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CORPORATE GOVERNANCE CODE – ISRAEL

I. Introduction:

Israel Securities Authority had decided to adopt the Goshen Committee recommendations on 17th December, 2006. The Goshen committee recommendations focus on improvement of director independence, particularly regarding approval of related party transactions, improvement in the workings of auditing/balance committees, pertaining to approval of company's financial statements, improvement of corporate disclosure and accountability and establishment of a Court for Securities and Corporate Offences for public companies.

The Committee believes that the best way to implement corporate governance principles is through the imposition of disclosure requirements on public companies. At the same time, the Committee does not believe that requiring companies to explain why they did not adopt certain principles or rules will be particularly effective.,

Companies can voluntarily elaborate its decision not to adopt a given corporate governance principle. The Committee believes that the corporate governance code sets an appropriate threshold which should be adopted by the market and the disclosure requirements highlight the conduct the corporations choose to undertake, with the expectation that the capital market will process and uses this information as part of the decision-making process regarding investments in various companies and securities pricing.

II. Key recommendations include:

  1. Independence of the Board of Directors

    It recommended that 30 days after the second general meeting of a company, after 1/1/2007, every public company shall have independent directors on its board, in addition to external directors (as defined under the Companies Law), so that an overall number of independent and external directors shall be as follows:

    1. In a company that doesn't have a "group of controlling shareholders", as defined under the Companies Law - at least half of all directors;
    2. In a company that does have a "group of controlling shareholders" – at least one third of all directors.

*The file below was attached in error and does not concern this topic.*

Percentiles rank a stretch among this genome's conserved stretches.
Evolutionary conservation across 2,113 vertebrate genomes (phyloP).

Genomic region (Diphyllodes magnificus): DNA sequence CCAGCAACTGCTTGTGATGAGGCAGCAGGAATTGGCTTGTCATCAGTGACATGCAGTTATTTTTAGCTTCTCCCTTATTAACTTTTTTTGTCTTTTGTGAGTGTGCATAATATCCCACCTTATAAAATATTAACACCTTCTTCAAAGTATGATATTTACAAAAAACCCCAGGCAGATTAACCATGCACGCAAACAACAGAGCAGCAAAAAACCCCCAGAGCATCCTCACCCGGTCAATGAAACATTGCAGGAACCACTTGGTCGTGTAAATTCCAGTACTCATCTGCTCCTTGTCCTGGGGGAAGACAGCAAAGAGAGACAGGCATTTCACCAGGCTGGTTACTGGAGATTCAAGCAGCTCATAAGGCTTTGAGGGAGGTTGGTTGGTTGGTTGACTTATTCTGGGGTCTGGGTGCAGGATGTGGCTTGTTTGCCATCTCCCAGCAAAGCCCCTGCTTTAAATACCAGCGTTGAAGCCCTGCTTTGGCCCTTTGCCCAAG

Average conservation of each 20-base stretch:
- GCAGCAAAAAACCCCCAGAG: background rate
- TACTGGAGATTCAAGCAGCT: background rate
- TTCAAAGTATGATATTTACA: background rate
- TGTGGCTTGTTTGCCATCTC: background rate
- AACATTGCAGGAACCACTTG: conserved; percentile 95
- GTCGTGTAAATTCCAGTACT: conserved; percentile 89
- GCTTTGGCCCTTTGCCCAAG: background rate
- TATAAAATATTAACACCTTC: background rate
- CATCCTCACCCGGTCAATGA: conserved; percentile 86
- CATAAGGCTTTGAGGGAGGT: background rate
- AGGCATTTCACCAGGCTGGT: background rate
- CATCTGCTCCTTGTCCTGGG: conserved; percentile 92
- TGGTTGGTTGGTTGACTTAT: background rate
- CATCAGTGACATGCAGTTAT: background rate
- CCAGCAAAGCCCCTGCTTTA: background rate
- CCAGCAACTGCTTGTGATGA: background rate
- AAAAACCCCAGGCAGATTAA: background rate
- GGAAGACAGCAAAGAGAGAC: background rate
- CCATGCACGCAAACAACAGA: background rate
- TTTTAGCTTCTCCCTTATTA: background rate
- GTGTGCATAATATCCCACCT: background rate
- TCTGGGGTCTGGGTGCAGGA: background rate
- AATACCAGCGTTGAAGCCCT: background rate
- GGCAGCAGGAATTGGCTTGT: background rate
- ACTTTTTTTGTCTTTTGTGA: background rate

"Independent Directors" shall be designated as such following the examination carried out by the auditing committee that examined connections between said directors and the company, its controlling shareholder and senior corporate officers, and had substantiated its decision, regarding independence of said directors, by referring to their connections with the company and other circumstances relevant to the issue. The aforesaid examination and adjudication of the auditing committee shall be carried at least once a year. An independent director has to inform the auditing committee regarding changes in his position, where it is relevant to his independence.

  2. Composition and Role of the Internal Audit Committee

    A majority of members of the audit committee be independent directors (including external directors) and the chairman of the committee will also be an external director.

    The audit committee holds preliminary discussions on the company's financial statements and that its recommendations be brought before the board of directors. The board of directors is obligated to discuss the Committee's recommendations prior to approving the financial statements.

  3. Approval of Transactions with Related Parties

    Until a specialized court for corporate and securities law is established, approval of corporate transactions with controlling shareholders in which conflicts of interest exist will require approval of majority of the quorum of shareholders bearing no interest in the transaction.

    The Committee believes that once the court is established, public companies will be able to approve related party transactions with a simple majority (without qualification of a majority of disinterested shareholders).

    However, in cases in which a shareholder disputes the fairness of the transaction in court, the burden of proof will fall on the company. The costs of a trial will be paid by the company.

  4. Establishment of a Court Specializing in Corporate and Securities Law

    The Goshen Committee recommends establishing a court specializing in corporate and securities law. The Committee believes that the existence of a dedicated court will prevent exploitation and discrimination of minority shareholders and will constitute a key factor in enhancing the quality of public company management, developing the capital market and improving the economy. Empirical research demonstrates a clear correlation between the quality of investor protection, financial development and economic growth. Moreover, in the absence of a court empowered to prevent minority shareholder discrimination, the development of a market characterized by diffused ownership will not come to pass. Controlling shareholders will simply not have an incentive to sell control in the market, as long as they are able to "appropriate" benefits from the company at the minority shareholders' expense. Only when the ability for misappropriation is restrained by a court, controlling shareholders will reach the conclusion that the dispersion of risk favors diffuse ownership or that the proceeds received from selling shares to the public justify the relinquishment of control.

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